Archive | December, 2012

If There IS a Day After Tomorrow…

21 Dec

According to loose interpretations of ancient Mayan prophecy, today is the last day before the end of the world. Doomsday Eve. Everybody is talking about it, and most are taking it in stride, laughing in the face of doom by throwing “end of the world” parties and hugging everybody as if they will never see them again (all in fun, of course).

Now…I’m not saying I believe any of this apocalyptic horsepucky, but perhaps I should have stopped at Walmart on my way home to stock up on toilet paper and matches. Just in case. Oh, sure, there are many items on a survivalist shopping list, but how many times have you left the store and smacked yourself in the forehead two hours later because you forgot the toilet paper? MHM. Exactly. And with my luck, I wouldn’t realize my mistake until the earthquakes start. (In fact, I’m pretty sure that’s exactly HOW I’d realize that I had forgotten the toilet paper.)

So no, I haven’t been stockpiling food, medical supplies, flashlights, Snickers bars, my yet unread copy of 50 Shades. But now that I think about it, I may have subconsciously been preparing for the end of the world for weeks…without even realizing it.  I didn’t clean my house…so I guess I won’t have that awkward moment when you know an asteroid is coming and you look around and think, “Really? I finally vacuumed behind the television, and…really? Really??”

It’s probably serendipitous that I also did not get the tank filled with heating oil, since that would prove unnecessary if we end up hurtling toward the sun.

I haven’t paid my rent yet. If the world ends tomorrow, I’ll have some money to clutch in my hand, and can pretend I’m not dying penniless.

I didn’t schedule that appointment with my doctor, either, to save her office the trouble of robocalling me. “We’re calling from Dr. NNN’s office to cancel Susan’s appointment for tomorrow; Dr. NNN will be out of the office forever. We thought you should know that your test results will not be in until day after tomorrow. We are sorry for any inconvenience, and have a nice day.” (Oh, yes. My doctor’s office is THAT efficient.)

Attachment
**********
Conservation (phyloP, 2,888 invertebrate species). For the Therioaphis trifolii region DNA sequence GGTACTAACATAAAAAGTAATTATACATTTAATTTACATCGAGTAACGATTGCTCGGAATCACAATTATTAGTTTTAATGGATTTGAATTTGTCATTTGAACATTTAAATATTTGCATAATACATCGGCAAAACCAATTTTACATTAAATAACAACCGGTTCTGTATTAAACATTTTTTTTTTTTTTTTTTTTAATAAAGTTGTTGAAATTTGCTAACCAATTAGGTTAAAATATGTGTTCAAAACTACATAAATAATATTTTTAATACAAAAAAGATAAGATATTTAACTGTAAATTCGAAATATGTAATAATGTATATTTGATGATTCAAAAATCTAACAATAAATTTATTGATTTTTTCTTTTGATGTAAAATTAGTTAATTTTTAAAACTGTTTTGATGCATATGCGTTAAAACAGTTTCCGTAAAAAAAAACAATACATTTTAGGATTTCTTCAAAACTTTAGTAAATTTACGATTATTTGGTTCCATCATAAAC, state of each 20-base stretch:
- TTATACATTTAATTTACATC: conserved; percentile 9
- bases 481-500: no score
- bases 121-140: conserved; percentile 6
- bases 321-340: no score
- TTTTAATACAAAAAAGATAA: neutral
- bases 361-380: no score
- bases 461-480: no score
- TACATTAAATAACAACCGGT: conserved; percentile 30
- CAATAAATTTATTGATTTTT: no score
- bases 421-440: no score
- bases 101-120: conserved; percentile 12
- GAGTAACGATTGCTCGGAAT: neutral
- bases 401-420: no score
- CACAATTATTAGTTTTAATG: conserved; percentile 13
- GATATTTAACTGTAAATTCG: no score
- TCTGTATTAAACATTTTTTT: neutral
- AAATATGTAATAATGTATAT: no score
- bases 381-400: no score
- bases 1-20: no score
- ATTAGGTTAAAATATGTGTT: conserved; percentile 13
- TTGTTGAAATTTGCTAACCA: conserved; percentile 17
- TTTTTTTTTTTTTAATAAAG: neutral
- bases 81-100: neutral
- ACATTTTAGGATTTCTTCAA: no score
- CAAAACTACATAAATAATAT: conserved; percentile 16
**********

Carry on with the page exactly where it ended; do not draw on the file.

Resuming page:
I did not buy any Christmas presents. If we make it to next Tuesday, my kids are going to be pissed.

Now that I think about it, I really haven’t done anything productive lately. So if Saturday rolls around, my “To-Do”  list is going to be pure evil. I will be busy.

And I’m sure I will be busy. Because I absolutely do not believe the world is going to end tomorrow. But I will confess that for a few moments tonight, I did let my mind wander to other things left unfinished…things I’ve always wanted to do, and haven’t. Yet…

I haven’t written a book.

I haven’t recorded an album.

I haven’t travelled out of the country. (Alabama does not count.)

I haven’t seen the Rocky Horror Picture Show.

I haven’t found the perfect sticky bun recipe.

I haven’t achieved financial solvency for more than six hours.

I haven’t touched an elephant.

I haven’t seen the sun set over the Pacific Ocean.

I haven’t loved and been loved in return.

I haven’t been in a hot air balloon.

I haven’t gone to the Glass Skywalk at the Grand Canyon. (Oh, I’d chicken out after two steps, but that’s not the point.)

I’ve never had all my ducks in a row.

I’ve never kissed at midnight on New Year’s Eve.

So I guess what I’m saying is, there’s no time like the end of the world to make you think about all the things that are still on your “To-Do” list. And to be grateful that you still have the desire, and more time, to work on that list. And to resolve to get them done…someday…somehow.

And if I’m wrong –  if it turns out that there is no “day after tomorrow”…at least I can say that I died just how I always lived – with a whole lot of crap left to do.


Love Is Stronger Than Bullets

15 Dec

Today…another mass shooting. This time, 20 children and seven adults were murdered before the gunman turned the gun on himself.

Children. Kids. Happy, innocent, joyful children full of life and spirit and energy. Little kids. Which elevates this horrible thing from merely unbelievable to utterly incomprehensible.

That’s the key word here – comprehend. We can’t. We’re watching the news, looking for new information that will help us relegate this senseless thing to a place in our minds where we can somehow call it “sensible”. Not to justify it, of course, but for our own sanity and sense of safety in this world, we need to find and attach a reason to this.

Because it is happening more. A lot more. And the first time it happened, we said one time was too many, but then it happened again…and again…and again…and again…and again…and again…and again…and again…and again…and again…and then again today. That is way too many “agains”.

At this late hour, more than 12 hours after their lives were taken, the victims are still in the school, laying on cold floors, pending final official identification. The little town of Newtown, Connecticut is in shock, and life for all of them has come to a screeching, horrific stop. The rest of the nation is reeling with a sorrow that is sadly reminiscent of the days and weeks following September 11, 2001. Shared grief. Crying that comes in waves. And always…always…the question…WHY?

Tonight, we will cry. Tomorrow, we will argue about the answer to that question.